What is it about holidays that makes us switch our lives out of “normal” mode? It’s as though we launch ourselves into a kind of alternate reality where we change our décor, our food choices, even our clothing, depending on the holiday we’re facing. Around the fourth of July, out comes the red, white, and blue, along with watermelon, hot dogs, and a bazillion rolls of paper towels. Come Halloween, every Wal-mart in the nation will explode with variations on a theme of black and orange and too much chocolate. Thanksgiving bring turkey, dressing, pumpkin pie, and bulky sweaters.
But of all the holidays, none so dominates and alters our lives the way Christmas does. And every year, I find myself wondering why.
I know full well why Christmas is such a big deal to me and my family. We’re Christians, and we celebrate Christmas as a way of remembering how the almighty Son of God came to earth as a helpless human child, knowing that His purpose in life was to die. More than just a “good man” or a prophet, He was sinless and perfect deity in human form, and thirty years after the first Christmas, He’d give Himself up to die and carry the wickedness of all mankind on His spotless soul. The first Christmas gift was God Himself; a gift to humanity. And so we carry on the tradition of giving, albeit imperfectly, because we remember the priceless Gift we have been given.
Unfortunately, there are very few anymore who celebrate Christmas for those reasons. Over half of the traditions we observe around this time of year were pulled from pagan tradition, including the very day Christmas is celebrated. In addition to the stable and the manger, we’ve thrown on Santa, Rudolph, Frosty, cookies, penguins, red, white, green, peppermint, holly, blue spruces, lights, candles, bells, and almost as many secular songs as there are about romance. Not to say that I frown on those symbols or wish to eliminate them; I enjoy them. I look forward to them every year, even though I know that those things have nothing to do with Christmas’s origin.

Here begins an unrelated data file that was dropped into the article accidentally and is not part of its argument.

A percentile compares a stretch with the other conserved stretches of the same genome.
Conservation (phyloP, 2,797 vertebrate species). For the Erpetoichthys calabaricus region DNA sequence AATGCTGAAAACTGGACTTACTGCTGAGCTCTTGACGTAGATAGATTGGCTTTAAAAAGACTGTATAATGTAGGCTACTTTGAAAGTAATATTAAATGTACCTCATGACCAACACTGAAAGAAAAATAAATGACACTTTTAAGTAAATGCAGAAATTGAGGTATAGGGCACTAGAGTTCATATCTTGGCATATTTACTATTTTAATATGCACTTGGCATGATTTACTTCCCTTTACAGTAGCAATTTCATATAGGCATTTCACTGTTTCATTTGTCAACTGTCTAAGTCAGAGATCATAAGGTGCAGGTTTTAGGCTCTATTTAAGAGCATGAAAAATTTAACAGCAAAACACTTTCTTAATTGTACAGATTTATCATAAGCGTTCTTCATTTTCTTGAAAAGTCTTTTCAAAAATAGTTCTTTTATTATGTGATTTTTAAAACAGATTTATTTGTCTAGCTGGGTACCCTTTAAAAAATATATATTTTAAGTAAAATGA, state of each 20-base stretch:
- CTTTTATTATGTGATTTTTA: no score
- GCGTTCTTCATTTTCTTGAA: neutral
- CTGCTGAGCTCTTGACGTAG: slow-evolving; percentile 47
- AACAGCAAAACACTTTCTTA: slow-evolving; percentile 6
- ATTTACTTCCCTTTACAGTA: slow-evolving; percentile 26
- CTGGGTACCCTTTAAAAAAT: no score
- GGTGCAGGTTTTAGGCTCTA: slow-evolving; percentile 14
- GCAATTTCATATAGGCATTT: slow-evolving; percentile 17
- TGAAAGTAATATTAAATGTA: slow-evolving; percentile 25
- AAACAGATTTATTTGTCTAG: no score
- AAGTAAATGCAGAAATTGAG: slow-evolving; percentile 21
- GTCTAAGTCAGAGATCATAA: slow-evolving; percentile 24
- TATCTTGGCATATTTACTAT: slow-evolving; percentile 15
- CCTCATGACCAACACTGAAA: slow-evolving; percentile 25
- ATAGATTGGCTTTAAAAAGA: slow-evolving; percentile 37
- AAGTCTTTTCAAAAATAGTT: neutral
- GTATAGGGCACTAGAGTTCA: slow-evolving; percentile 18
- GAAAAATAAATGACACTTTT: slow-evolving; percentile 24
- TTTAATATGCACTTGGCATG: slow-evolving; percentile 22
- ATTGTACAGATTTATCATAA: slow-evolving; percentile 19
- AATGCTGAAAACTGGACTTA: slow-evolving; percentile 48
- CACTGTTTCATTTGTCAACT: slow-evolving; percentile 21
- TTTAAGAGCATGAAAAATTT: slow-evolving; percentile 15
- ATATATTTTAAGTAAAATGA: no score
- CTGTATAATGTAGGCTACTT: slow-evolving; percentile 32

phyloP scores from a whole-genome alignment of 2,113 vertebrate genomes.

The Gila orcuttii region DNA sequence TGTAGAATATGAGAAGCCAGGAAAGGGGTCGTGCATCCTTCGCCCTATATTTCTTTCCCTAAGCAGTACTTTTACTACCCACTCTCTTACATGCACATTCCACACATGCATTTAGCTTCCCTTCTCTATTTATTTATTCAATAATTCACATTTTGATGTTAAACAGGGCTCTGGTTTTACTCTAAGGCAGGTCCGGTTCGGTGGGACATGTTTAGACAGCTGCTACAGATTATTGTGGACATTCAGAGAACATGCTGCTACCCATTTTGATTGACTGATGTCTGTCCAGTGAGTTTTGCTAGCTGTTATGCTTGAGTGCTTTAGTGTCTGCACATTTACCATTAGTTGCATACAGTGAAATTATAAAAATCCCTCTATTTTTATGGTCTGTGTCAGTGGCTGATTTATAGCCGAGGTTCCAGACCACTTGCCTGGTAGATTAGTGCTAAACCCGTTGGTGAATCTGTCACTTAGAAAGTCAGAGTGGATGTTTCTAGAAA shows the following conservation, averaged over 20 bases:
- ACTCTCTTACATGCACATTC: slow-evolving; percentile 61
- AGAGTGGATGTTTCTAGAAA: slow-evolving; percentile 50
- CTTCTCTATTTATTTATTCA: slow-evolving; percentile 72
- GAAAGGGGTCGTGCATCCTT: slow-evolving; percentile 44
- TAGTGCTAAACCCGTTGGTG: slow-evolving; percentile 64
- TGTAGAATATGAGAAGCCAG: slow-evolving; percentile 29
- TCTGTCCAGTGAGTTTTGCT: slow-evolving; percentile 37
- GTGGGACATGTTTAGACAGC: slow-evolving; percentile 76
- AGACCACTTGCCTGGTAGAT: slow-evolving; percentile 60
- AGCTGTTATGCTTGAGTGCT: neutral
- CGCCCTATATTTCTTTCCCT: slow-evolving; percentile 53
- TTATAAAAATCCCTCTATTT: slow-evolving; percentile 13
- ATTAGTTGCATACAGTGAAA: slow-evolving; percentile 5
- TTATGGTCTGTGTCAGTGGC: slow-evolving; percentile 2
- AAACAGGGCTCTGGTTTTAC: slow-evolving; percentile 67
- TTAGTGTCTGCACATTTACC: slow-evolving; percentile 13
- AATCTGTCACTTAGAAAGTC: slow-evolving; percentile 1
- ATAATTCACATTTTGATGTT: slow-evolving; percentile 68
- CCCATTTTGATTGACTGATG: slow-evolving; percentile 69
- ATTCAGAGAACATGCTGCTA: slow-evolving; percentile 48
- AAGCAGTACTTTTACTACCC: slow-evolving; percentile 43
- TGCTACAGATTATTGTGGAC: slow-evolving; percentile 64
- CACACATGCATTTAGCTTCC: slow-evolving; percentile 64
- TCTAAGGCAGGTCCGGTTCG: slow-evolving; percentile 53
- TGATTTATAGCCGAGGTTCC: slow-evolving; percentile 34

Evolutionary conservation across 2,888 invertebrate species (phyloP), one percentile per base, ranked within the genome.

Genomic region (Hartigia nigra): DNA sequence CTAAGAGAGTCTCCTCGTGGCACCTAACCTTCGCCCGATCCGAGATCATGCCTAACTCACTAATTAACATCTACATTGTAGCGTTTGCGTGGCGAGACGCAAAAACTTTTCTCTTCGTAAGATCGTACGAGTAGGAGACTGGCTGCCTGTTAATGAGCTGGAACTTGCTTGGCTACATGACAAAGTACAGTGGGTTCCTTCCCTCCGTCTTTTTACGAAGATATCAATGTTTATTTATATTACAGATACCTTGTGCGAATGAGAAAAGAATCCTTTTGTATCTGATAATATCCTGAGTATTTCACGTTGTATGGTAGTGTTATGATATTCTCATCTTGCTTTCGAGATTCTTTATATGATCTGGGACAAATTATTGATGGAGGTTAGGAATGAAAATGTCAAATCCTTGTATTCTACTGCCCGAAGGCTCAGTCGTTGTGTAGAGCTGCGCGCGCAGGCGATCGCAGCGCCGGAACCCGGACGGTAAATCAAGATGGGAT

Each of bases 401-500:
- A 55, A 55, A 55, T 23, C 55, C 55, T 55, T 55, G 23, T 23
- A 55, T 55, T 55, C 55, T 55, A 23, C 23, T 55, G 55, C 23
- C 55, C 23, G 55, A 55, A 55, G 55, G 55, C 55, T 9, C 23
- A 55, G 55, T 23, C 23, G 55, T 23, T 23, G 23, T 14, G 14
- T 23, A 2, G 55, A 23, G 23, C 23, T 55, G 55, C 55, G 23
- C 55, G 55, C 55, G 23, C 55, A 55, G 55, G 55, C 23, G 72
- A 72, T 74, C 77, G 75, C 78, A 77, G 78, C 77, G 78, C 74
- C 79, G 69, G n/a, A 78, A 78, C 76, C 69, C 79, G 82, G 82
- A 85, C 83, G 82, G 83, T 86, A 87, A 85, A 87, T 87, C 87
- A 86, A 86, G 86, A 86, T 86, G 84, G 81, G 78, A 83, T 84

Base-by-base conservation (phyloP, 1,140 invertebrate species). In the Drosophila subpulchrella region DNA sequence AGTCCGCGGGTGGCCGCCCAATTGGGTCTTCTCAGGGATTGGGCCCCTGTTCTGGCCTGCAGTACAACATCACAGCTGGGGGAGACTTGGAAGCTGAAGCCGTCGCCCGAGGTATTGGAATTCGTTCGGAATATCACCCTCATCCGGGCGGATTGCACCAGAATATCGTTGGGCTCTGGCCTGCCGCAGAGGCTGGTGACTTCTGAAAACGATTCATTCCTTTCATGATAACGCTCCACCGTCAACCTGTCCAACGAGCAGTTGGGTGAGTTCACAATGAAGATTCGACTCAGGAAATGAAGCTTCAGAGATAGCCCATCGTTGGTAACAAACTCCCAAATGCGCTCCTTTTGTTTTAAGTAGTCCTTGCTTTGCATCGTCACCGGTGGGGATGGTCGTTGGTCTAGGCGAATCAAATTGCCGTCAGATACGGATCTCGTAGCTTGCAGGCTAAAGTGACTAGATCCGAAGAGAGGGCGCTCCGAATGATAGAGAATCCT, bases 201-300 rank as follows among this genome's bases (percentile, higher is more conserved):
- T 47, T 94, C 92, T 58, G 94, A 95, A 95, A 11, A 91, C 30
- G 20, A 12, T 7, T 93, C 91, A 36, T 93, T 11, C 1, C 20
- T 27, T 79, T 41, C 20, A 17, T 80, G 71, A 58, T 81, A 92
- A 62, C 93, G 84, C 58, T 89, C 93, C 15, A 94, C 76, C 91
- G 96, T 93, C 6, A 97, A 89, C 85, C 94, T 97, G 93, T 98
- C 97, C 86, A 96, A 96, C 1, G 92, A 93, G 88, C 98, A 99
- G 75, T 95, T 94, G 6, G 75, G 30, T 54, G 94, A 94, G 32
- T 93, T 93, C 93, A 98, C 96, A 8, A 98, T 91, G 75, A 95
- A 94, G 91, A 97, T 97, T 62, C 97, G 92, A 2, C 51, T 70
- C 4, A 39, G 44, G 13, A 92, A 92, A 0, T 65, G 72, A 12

But I wonder how a holy day that has snowballed into such a secular phenomenon can still have emotional meaning for, let’s admit it, most of the western world. Christmas gets special treatment that other holidays have never received. Ever hear of a Thanksgiving TV special (and no, football doesn’t count)? Why don’t we rally groups of teenagers to go door-to-door Easter caroling? Despite what the Linuses of the world want to believe, there is no Great Pumpkin who delivers toys to all the good little children on Halloween. Of all the holidays, there is only one that is designated its own special “season” and garners so much global recognition. While some protest Christmas as a merely an overblown advertising gimmick, one wonders what it is about Christmas that makes retailers want to capitalize on it. Even those who refuse to acknowledge the existence of God or that He ever had a Son still get sentimental about Christmastime. And even those who want to replace “Merry Christmas” with a non-committal “Happy Holidays,” “Seasons Greetings, or “Have a joyous Winter Solstice”, in their very attempt to smear the name of Christ from this time of year, are only acknowledging it as distinctive and blessed enough to have its own unique greeting.
So, dear readers, why? What is it about Christmas that makes us open our shut-up hearts, if only a crack, to let a little warmth and love and hope thaw the accumulated ice on our souls? Even then, why do so in winter, when most of the northern hemisphere is chilled to the bone and grumbling about shoveling the driveway? Why is it in winter that we choose to shrug off our adult vices in exchange for childish innocence, wishes, and dreams? Why is it now that we gather with our families, send cards, and let a little love into our lives?
Perhaps that’s the answer. Try as you might, you can’t shy away from the fact that Christmas, with all its associated hodge podge of secular traditions and tomfoolery, began with an act of divine Love. No one else but a loving God would send His only Son to an unloving world in the hopes of saving it. It was love that sent Christ to earth, it was love that let Him die there, and it is love that lets the foulest of people—myself included—beg for and receive forgiveness from an all-just and all-holy God.
We live in a broken world. A world of seven billion people all searching for acceptance, hope, joy, peace, and, above all else, love. What Christmas offers the world is a brief season of love; the love that the world is starved for during the rest of the long year. This love is addicting, alluring, yet childishly pure. And all of us, even the people who think they’re too grown-up for God or anything they can’t see, are irresistibly drawn to this spirit, this season, of love.
For this same reason, Christmas will never be put on the shelf by the politically correct powers-that-be. Love is stronger than popular opinion. And God’s love is stronger than the wisest of men could ever imagine.
So what is it about Christmas that makes it as distinct in our minds and hearts as it is? The answer is, and always will be, love.
For God so loved the world, that he gave his only begotten Son, that whosoever believeth in him should not perish, but have everlasting life. –John 3:16, The Bible